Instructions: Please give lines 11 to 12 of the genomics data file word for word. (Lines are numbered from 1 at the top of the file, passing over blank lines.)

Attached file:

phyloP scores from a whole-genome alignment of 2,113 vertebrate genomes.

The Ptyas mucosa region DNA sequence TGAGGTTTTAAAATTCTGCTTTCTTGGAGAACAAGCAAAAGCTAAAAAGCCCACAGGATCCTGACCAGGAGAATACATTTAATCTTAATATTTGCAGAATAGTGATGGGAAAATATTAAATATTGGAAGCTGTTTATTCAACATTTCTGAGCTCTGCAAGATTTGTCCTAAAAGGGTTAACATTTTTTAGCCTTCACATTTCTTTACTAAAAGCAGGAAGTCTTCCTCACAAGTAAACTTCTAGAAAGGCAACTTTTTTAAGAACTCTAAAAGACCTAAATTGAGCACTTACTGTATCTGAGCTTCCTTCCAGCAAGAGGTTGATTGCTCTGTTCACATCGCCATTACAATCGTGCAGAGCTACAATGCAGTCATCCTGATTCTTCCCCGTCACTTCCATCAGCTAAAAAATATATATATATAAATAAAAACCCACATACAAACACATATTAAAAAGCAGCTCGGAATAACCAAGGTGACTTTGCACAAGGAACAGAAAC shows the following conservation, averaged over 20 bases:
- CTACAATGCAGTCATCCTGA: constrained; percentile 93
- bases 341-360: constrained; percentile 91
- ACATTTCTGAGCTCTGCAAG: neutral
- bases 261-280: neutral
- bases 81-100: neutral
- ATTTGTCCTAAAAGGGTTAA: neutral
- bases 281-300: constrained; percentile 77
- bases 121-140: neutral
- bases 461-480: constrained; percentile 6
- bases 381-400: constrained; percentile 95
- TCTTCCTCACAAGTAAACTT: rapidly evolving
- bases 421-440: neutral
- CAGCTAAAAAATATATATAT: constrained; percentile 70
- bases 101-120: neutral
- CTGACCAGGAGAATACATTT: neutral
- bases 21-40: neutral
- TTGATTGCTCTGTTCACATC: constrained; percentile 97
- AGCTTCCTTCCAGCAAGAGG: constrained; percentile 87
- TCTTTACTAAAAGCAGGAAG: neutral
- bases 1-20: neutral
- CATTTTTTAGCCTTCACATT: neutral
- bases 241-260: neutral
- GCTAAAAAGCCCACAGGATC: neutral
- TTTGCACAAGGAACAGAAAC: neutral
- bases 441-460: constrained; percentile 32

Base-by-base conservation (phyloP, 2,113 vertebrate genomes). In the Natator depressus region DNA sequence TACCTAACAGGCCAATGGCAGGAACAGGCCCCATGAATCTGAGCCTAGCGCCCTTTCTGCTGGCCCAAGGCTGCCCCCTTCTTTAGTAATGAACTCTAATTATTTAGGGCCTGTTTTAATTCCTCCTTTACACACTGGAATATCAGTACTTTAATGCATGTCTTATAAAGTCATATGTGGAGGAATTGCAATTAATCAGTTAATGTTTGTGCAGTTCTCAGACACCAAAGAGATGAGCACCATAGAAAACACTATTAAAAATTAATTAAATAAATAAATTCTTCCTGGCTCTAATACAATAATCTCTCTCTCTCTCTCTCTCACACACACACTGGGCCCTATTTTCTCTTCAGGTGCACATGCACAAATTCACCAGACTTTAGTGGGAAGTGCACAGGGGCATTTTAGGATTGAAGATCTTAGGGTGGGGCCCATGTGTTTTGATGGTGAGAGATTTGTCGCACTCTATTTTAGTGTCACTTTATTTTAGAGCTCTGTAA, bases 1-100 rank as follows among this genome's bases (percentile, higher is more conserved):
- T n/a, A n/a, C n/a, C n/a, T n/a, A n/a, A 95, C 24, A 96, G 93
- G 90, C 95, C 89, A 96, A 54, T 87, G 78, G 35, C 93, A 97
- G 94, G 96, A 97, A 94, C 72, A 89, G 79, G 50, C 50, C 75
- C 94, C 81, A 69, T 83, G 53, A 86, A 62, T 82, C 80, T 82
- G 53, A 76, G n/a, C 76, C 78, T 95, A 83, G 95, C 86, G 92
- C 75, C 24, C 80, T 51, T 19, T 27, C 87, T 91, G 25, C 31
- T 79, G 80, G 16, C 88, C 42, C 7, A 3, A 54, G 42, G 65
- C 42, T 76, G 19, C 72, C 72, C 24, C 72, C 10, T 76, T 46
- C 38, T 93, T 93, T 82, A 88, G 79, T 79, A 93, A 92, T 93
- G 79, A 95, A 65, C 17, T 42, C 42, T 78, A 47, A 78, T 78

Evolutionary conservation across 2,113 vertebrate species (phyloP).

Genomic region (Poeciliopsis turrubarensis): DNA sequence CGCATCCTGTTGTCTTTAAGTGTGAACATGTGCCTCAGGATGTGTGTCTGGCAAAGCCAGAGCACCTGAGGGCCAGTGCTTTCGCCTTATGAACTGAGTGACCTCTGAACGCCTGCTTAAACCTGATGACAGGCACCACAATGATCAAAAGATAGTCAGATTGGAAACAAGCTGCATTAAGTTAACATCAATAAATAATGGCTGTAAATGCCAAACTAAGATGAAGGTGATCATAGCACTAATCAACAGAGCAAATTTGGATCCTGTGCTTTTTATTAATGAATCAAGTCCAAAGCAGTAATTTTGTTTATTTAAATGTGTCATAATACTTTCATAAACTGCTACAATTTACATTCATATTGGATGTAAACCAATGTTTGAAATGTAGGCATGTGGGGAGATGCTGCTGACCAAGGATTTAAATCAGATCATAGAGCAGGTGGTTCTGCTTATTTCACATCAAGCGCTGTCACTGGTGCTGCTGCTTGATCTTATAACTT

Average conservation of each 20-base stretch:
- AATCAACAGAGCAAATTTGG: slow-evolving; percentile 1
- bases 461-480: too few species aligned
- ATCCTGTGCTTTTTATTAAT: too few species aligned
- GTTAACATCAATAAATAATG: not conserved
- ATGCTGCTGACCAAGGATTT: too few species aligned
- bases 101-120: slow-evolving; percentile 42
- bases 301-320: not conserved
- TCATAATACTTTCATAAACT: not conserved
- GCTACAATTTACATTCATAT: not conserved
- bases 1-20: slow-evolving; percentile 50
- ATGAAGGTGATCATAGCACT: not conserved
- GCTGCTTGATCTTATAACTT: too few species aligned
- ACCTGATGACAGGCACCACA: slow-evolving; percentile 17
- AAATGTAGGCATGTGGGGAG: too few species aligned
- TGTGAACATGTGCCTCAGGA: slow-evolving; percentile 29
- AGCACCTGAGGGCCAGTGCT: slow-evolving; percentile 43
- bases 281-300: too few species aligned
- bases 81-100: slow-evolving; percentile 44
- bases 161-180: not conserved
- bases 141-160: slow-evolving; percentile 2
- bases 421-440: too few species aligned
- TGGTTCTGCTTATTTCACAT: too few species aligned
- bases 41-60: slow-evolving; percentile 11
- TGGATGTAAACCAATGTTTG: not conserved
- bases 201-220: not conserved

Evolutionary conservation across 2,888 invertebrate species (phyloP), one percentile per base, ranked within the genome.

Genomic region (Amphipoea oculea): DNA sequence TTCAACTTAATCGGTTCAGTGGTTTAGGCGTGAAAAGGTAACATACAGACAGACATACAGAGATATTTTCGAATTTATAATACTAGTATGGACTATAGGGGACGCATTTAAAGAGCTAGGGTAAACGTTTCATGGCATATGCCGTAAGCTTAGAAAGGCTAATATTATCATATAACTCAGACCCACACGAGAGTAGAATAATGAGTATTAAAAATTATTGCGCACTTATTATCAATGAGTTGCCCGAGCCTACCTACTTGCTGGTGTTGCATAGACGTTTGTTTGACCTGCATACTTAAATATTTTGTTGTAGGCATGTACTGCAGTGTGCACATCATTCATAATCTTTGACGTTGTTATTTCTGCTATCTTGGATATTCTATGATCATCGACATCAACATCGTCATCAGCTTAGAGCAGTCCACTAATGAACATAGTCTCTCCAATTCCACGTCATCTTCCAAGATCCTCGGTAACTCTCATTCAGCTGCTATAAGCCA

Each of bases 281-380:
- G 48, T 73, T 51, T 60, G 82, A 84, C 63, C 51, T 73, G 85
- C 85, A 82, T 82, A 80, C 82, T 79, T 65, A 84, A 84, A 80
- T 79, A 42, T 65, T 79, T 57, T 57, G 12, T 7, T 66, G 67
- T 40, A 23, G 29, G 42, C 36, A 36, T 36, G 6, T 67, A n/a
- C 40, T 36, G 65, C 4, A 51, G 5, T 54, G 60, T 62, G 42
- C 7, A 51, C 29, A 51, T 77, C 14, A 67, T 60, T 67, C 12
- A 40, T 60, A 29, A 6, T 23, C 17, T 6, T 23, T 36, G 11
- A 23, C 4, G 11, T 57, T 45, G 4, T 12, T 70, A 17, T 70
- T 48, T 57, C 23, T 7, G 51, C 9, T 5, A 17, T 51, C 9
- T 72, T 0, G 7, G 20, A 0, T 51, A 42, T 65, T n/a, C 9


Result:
- bases 461-480: constrained; percentile 6
- bases 381-400: constrained; percentile 95